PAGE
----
Having a Google Scholar profile is a good idea if you are a researcher; A list with all your publications is then likely to rank high in the search results if people are looking for you online. How do you make the most of Google Scholar when you also have a WordPress website (with the DIVI theme)?
The Why and How of Google Scholar Profiles
If you do not have a Google Scholar profile yet and would like some more information on why to create a profile, how to do it and how Google Scholar deals with citations, I recommend the guide to Google Scholar from the library of the University of Reading. A tip that they give is that “once you have set up the profile, you can choose automatic updates so you don’t need to spend a lot of time updating your publications list.” Your academic publications are already listed on lots of websites: university repositories, journal websites, JSTOR, EBSCO, ProjectMUSE, Mendeley, ResearchGate, Academia… Google’s crawl bots will find them there and add them to your profile. If you would like to see what such a profile looks like: here is my own Google Scholar profile (in a previous life I was a researcher myself).
Using Your Profile on Your WordPress / DIVI Website
Once you have a Google Scholar profile, why not make use of that on your WordPress / DIVI website? One of my clients for example chose to put just a few publications that he wanted to highlight on his personal website, and to link to his Google Scholar profile for the full list. Now I don’t think that this is necessarily the best strategy for everybody; Having enough good-quality content on your site and regularly adding fresh new content is important for SEO or Search Engine Optimization (in order to get your WordPress website to rank high in Google’s search results). But this particular client regularly has other content to add, such as all his speaking engagements.
What is, however, a good idea for everybody is adding the Google Scholar icon to your WordPress website as one of your social media icons. If you are making your website using the DIVI Theme by Elegant Themes (that I myself use on all the sites that I create), you will notice that this icon is not included in the standard options to add social media icons (not surprising, of course, as it is very much a niche platform). However, with the DIVI Booster plugin ($19) you can add many more social media icons to the top nav bar, including Google Scholar and ResearchGate (you can see how this looks at the top of this site).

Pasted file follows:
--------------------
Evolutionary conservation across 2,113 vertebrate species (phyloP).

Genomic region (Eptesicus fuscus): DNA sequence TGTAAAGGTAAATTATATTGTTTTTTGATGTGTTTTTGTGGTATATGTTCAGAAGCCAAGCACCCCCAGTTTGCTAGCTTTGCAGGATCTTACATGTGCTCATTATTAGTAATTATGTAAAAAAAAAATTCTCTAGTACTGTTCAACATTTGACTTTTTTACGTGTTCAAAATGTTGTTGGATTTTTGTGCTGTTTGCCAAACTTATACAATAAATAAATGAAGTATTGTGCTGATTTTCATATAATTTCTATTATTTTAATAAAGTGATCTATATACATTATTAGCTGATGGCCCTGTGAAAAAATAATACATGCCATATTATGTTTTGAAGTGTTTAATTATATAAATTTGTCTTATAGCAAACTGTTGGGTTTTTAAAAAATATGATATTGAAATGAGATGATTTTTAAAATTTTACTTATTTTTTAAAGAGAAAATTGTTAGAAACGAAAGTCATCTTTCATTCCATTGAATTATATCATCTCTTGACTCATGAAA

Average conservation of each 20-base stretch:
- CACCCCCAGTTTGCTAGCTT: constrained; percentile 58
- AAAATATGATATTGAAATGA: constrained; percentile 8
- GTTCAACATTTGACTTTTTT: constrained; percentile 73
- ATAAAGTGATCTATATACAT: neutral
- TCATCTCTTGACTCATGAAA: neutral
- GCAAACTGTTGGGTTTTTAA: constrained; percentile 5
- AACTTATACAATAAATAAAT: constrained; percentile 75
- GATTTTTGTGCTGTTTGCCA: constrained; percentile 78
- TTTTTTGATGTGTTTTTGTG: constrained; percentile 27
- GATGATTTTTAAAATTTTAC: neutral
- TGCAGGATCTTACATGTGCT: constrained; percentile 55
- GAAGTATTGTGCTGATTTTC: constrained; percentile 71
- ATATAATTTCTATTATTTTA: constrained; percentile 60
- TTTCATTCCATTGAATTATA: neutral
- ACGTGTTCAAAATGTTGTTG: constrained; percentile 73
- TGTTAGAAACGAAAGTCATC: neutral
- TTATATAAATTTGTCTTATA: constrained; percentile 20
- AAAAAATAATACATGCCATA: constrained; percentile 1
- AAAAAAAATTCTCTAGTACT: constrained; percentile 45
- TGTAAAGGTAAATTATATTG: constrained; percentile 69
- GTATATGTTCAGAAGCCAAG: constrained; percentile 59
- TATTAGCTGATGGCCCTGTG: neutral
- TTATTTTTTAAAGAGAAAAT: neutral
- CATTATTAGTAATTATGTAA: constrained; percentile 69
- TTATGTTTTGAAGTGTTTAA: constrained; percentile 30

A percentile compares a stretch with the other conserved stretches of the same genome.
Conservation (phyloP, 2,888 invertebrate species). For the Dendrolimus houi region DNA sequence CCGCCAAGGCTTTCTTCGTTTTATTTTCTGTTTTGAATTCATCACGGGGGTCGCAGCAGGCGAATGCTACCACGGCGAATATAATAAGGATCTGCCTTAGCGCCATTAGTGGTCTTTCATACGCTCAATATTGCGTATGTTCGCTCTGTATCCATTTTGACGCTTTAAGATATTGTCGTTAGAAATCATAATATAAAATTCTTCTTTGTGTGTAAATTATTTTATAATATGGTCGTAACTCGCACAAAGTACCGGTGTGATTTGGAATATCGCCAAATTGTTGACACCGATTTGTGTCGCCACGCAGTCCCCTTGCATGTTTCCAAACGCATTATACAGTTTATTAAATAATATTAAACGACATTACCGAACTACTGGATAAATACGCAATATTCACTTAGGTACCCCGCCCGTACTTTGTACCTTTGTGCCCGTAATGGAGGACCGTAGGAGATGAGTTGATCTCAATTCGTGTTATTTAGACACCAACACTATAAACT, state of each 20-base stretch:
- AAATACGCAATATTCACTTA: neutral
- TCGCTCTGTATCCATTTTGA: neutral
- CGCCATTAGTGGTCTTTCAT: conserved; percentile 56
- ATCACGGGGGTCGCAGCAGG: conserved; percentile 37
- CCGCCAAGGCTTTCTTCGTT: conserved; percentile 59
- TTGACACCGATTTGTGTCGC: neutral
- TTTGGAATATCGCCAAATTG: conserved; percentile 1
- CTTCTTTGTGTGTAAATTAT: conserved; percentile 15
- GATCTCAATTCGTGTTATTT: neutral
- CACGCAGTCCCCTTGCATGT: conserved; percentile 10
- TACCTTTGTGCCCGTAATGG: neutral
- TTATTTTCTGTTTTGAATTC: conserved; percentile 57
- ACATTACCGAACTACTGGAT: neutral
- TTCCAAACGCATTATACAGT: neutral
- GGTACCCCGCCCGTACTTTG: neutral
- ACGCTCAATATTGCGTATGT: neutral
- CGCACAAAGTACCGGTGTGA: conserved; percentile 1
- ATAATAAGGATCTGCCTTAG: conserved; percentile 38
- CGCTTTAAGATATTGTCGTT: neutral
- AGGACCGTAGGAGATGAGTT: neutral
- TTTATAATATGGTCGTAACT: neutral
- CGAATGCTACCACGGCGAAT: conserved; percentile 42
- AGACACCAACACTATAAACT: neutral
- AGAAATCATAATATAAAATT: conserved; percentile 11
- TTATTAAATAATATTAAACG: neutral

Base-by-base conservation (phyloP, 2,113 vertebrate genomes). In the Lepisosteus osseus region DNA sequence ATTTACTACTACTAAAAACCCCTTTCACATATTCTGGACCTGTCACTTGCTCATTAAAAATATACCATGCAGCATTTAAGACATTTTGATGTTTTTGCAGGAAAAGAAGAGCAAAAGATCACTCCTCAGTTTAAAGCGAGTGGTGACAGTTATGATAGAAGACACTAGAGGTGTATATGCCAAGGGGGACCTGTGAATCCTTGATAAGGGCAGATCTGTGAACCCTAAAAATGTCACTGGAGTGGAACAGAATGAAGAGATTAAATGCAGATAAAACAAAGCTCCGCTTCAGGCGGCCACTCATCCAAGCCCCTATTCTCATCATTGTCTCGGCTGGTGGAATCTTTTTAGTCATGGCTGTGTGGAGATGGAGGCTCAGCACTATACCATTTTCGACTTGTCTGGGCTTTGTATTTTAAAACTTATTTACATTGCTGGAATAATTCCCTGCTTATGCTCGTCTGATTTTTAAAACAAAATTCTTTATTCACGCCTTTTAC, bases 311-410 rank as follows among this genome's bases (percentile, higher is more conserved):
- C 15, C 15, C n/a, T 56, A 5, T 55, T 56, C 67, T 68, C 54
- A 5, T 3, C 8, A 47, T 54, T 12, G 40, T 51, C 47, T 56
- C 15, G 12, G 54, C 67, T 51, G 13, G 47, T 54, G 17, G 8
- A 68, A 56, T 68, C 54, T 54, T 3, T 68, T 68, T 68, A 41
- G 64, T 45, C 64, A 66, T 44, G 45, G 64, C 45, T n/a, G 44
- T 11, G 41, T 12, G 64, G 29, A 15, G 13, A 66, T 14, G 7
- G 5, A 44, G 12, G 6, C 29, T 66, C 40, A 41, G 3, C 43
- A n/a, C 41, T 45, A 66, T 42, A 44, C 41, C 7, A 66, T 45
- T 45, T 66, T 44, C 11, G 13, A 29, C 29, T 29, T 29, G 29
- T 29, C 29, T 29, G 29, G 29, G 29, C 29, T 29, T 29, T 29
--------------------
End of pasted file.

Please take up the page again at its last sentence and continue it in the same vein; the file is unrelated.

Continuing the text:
Getting Your WordPress Site Indexed by Google Scholar
B.J. Keeton last year published a blog post with Elegant Themes (the creator of the DIVI theme) on “How to Get Indexed by Google Scholar Using WordPress.” In my experience Google Scholar will usually find your publications without problems. I have personally at least never heard from clients and former colleagues that they had problems with their publications not showing up. These publications are already listed on all those sites I mentioned at the start of this blog, which are most likely all optimized for Google’s crawl bots. So whether your publications get indexed will therefore not depend that much on the particulars of your personal WordPress website.
Nevertheless, if getting indexed by Google Scholar is somehow a problem or concern that you have, here is my bullet-style summary of Keeton’s tips:
- Get .edu as your domain extension, as this gives the site credibility as being academic in nature
- List your publications on a page that is called ‘Publications’.
- Use APA, Chicago, MLA or another specialized manuscript format
- Only link to the final draft that you want to get indexed
- Upload PDF files that are no larger than 5MB
- Make it easy for site visitors to reach the full-text or abstract through a single link
- If all this does not work, submit your articles manually to Google Scholar